here

Report
Electricity Markets in Europe:
a changing landscape…
Johan Albrecht
Faculty of Economics & Business Administration
Some observations…
CCGT Tessenderlo;
ultra-efficient (57%) but idle…
Gas or coal-based electricity?
Bron; IEA (2012)
Which region prefers coal?
Europe
LEADER
International climate
profile
Evolution CO2–emissions - 4.4% (EU-27) / -5.1% (EU-15)
btw 2000 and 2010
Coal consumption 2011
Gas consumption in
2011
Gas price
Investment choice
electricity
United States
LAGGARD
-5.7%
+ 3.6%
-4.6%
- 9%
+ 3.3%
High (> $ 4/Mbtu)
Low (< $ 2/Mbtu)
Coal-powered plants
Gas-powered plants
Energiewende; the bureaucrat’s climax
• 4 500 different FIT (Justus Haucap, DICE)
• extremely inefficient (35% of global PV capacity in
Germany with limited solar hours / Spain 7%)
• Cost for society: € 20 billion/yr
• Redistribution N->S, poor -> rich
• Bankruptcy wave among German PV companies
• No structural job creation
• German CO2 emissions on the rise despite
Energiewende; an unconvenient truth
Low-carbon electricity love story under
serious stress…
• March 2009, 61 CEO’s electricity companies (+70% of total
EU power generation) signed a Declaration committing to
action to achieve carbon-neutrality by 2050.
• 2009 Power Choices study examining how this vision could
be made reality
• Eurelectric (2013): ‘Power Choices Reloaded: Europe's Lost
Decade?’ : “European policy is not sending a clear signal.
Instead it offers several conflicting and contradictory
signals. For an investor it is almost impossible to identify a
clear path through the regulatory jungle. In contrast to the
coherent objective of the European internal energy market,
we experience a variety of different and not very stable
national policies for low-carbon….”
Why do we have low-carbon policies?
The fossil energy system made us very
rich, but also makes us…
Fossil fuels 82% TPES, modern RES 1%
(modern RES 0.1% in 1973)
• Who made or designed the global energy system?
• Problems: CO2, short-term allocative efficiency, price
volatility (risk for inflation & recessions)
• Market failure 1; no price on CO2
• No G8 & G20 agreement; too risky, CO2 price triggers
only mature technologies
• Market failure 2; € 544 billion fossil subsidies
• Coal subsidies in EU; prolonged up to 2018
CO2 price in ETS (2005-2013): no
penalty for coal
p.12
Market failure 3; historical underinvestment in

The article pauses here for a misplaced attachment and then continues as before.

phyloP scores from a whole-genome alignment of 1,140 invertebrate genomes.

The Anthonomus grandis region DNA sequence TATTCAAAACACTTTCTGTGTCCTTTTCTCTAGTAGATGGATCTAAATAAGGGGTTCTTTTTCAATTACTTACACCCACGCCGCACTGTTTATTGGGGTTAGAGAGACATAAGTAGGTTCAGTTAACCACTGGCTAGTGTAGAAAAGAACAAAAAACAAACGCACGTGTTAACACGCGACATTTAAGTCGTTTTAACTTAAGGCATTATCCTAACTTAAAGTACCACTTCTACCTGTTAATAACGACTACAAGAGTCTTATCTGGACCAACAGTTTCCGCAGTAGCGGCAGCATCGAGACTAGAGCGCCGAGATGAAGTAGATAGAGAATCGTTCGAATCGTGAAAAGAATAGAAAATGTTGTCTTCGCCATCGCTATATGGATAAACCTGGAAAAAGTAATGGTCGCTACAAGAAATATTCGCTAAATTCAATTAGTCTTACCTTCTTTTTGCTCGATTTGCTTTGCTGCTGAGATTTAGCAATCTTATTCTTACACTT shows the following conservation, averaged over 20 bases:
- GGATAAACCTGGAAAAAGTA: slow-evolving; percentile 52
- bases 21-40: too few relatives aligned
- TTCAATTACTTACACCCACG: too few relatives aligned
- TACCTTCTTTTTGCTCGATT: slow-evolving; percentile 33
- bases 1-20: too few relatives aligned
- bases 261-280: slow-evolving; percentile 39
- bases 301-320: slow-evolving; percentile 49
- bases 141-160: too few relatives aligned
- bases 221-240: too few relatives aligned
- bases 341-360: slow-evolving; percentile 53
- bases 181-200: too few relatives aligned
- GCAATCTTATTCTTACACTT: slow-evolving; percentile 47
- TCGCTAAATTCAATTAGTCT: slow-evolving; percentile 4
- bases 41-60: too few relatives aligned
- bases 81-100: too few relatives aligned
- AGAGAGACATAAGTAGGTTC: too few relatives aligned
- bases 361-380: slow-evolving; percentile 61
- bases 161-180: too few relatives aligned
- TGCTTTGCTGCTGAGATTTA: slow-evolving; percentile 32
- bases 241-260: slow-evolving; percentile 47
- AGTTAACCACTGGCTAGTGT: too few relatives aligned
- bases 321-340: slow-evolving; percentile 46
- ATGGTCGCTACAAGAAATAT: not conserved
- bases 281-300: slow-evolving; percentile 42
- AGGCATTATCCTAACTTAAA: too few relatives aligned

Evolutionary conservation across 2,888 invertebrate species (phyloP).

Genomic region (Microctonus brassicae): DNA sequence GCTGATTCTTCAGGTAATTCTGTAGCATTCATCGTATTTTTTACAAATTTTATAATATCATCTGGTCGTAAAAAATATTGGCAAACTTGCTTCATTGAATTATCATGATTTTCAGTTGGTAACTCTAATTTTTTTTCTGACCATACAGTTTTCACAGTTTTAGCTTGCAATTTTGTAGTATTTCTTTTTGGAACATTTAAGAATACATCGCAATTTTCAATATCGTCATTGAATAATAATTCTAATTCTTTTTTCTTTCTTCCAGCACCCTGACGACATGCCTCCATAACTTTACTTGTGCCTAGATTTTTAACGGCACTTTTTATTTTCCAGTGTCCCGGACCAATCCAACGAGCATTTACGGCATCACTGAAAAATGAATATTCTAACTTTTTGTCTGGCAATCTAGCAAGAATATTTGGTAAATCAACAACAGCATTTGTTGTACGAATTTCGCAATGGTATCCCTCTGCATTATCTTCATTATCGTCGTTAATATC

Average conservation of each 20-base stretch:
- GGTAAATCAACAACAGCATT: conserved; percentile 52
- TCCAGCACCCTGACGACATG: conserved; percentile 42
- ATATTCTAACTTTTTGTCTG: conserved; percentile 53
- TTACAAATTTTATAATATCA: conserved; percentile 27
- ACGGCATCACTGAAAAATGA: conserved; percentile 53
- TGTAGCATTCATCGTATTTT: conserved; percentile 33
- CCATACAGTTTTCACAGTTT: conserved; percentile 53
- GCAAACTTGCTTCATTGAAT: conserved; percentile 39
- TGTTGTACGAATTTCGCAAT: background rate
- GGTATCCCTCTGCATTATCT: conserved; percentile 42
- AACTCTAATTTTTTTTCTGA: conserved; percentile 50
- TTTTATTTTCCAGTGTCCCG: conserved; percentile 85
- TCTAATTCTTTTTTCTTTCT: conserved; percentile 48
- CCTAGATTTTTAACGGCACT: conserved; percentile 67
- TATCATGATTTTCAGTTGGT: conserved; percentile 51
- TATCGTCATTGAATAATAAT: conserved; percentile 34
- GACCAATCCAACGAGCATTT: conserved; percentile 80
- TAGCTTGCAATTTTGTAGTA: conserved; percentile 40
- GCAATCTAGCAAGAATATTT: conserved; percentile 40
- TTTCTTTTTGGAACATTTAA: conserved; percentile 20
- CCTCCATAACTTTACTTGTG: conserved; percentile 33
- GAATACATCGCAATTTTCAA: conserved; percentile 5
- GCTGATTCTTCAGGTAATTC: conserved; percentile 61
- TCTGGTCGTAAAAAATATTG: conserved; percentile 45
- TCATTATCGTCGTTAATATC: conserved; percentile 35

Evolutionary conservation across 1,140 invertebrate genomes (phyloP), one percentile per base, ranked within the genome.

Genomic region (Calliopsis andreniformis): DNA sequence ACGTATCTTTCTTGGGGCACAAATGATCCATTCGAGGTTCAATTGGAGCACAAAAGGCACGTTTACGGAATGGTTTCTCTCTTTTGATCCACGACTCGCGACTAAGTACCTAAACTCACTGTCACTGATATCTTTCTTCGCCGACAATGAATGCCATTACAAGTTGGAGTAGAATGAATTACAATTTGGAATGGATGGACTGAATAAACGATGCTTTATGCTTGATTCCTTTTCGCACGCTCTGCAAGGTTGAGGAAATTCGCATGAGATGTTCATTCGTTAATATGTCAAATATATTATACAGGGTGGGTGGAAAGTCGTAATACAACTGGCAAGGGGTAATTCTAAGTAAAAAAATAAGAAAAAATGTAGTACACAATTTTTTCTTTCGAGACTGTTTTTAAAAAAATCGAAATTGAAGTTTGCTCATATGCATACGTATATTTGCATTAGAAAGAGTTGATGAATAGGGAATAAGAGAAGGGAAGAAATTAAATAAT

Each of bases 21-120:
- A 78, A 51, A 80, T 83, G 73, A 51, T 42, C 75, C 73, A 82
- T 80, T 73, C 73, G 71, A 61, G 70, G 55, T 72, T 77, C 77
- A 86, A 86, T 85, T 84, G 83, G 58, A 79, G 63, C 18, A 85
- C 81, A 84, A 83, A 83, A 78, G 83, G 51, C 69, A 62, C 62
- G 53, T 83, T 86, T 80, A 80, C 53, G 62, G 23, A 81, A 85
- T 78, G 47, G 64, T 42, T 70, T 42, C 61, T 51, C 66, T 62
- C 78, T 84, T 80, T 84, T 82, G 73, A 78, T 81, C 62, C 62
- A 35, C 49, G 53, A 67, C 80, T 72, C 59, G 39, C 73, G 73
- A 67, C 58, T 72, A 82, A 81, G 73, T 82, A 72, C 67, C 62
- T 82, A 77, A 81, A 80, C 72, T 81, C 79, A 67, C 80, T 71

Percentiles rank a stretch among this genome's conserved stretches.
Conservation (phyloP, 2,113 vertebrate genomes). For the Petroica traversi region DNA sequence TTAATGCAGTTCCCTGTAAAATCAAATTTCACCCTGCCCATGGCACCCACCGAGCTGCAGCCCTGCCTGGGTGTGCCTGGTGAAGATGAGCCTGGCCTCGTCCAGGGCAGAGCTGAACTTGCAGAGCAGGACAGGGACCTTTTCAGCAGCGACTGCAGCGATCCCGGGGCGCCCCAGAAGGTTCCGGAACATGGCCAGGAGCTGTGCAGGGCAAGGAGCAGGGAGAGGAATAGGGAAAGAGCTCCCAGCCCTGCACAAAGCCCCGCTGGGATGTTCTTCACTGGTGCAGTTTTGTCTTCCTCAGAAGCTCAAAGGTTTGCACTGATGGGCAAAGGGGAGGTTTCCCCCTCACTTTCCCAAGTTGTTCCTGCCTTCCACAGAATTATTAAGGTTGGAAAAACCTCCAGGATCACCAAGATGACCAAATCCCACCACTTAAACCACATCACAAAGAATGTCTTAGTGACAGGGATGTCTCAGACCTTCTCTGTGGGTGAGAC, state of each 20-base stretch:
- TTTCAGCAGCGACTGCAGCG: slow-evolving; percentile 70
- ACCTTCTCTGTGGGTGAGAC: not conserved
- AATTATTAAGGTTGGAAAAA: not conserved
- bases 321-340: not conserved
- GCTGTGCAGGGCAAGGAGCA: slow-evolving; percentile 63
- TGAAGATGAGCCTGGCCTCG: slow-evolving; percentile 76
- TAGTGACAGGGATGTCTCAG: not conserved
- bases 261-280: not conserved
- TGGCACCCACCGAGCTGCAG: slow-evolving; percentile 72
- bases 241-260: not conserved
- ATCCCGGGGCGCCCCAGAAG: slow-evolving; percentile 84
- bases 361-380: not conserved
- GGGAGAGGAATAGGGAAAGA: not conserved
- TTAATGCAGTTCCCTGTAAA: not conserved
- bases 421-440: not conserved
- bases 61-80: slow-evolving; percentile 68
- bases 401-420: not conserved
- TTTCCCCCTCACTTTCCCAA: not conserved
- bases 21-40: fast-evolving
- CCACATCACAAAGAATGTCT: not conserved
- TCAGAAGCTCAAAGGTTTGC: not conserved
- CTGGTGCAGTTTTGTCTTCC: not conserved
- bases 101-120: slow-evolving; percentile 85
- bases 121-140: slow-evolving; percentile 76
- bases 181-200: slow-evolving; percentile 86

energy-related RD&D
Source: IEA, ETP 2010
pag. 14
Global R&D gap $ 40 - $ 90 bill/yr
• WEO 2013: $ 544 bill fossil subsidies (mainly nonOECD)
• RES deployment subsidies of $ 101 billion per year
(EU € 57 billion, of which € 20 billion in Germany);
will expand to $ 220 billion by 2035
• Policymakers avoid explicit signals (like carbon
prices), prefer hidden mechanims, avoid
transparency
• No carbon price-> Soviet-style economic planning
Europe: alone in G8/G20
• “Yes, we can!” : 20/20/20, Low-carbon Economy,
2050 Roadmap, Energiewende,…
• Without a price on CO2 (failure of ETS)
• Without supporting energy R&D
• Without post-2020 targets
• National targets -> fragmentation
• With energy cost disadvantage
of + $ 130 bill to US industry
(WEO 2013)
• Dieter Helm (author of ‘The Carbon Crunch’,
Oxford): ‘Europe took every measure it could
to make energy more expensive’ –
Europe: EC (targets) + MS (subsidies)
Electricity markets; some basics
• Defining electricity markets: introduction
• Market institutions before and after the
liberalisation
• Electricity prices + price composition
• European recession and evolution of
electricity demand
• Long-term challenges
Defining electricity markets
An introduction
Defining electricity markets/systems
• Market: meeting place for buyers and sellers
• Electricity; instantaneous but also intertemporal equilibrium
between demand (load) and supply (generation)
• Electricity system is designed to follow a variable load –
technologies selected based on their load following ability
• Efficiency: market designs should support ‘optimal’
combination of generation and balancing technologies
Even nuclear plants can follow the load
Seasonal load & peak variance; Texas (US)
Total demand / final consumption
Production by generators,
sold on future and intra-day markets
Balancing coordinated by TSO/DSO
System needs -> market designs
TSO/DSO
Suppliers (Generators)/
Traders
Generators as Investors
Ancillary services (managed by TSO/DSO): frequency & voltage
control, spinning & standing reserve, black start capacity, remote
automatic generation control, grid loss compensation and emergency
control actions.
System needs -> market design 2
• Market for ancillary services: TSO/DSO contract generators,
large users -> fee for offered capacity services – « network
costs » on your invoice
• Intraday and forward ‘energy-only’ markets: D&S of
electricity on platforms – « electricity cost » on your invoice
• Capacity markets: generators negotiate/receive incentives